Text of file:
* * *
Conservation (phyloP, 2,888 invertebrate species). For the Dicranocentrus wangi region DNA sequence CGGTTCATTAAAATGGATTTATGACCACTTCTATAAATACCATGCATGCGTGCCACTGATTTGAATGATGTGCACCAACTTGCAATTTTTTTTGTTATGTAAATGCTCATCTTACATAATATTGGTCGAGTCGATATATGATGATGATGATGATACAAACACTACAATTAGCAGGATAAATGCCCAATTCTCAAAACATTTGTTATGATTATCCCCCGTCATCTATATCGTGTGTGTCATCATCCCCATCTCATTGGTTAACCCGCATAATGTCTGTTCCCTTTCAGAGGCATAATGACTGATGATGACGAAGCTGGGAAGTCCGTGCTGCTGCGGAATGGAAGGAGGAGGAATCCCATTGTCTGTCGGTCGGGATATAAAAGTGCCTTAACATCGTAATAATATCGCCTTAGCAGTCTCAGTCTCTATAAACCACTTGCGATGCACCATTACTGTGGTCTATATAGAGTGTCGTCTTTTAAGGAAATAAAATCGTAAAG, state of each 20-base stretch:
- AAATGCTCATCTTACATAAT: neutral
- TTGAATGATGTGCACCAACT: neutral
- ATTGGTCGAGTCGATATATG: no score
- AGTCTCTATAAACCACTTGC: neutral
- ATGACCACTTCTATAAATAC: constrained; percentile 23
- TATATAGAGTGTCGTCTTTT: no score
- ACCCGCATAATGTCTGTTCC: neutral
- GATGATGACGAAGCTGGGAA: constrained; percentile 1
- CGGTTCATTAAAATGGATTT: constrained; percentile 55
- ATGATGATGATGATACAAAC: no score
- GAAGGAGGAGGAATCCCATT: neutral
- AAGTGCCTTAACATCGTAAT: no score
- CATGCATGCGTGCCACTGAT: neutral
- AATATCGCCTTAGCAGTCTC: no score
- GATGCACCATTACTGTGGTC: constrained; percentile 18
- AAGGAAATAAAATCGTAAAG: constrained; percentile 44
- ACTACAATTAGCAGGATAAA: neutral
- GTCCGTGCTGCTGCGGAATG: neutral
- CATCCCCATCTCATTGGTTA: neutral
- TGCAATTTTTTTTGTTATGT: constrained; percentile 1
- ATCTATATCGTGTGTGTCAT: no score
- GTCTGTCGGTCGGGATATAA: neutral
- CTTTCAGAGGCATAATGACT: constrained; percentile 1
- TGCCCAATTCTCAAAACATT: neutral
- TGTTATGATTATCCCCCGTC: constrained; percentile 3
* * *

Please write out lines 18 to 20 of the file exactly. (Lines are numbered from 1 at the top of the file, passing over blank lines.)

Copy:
- ACTACAATTAGCAGGATAAA: neutral
- GTCCGTGCTGCTGCGGAATG: neutral
- CATCCCCATCTCATTGGTTA: neutral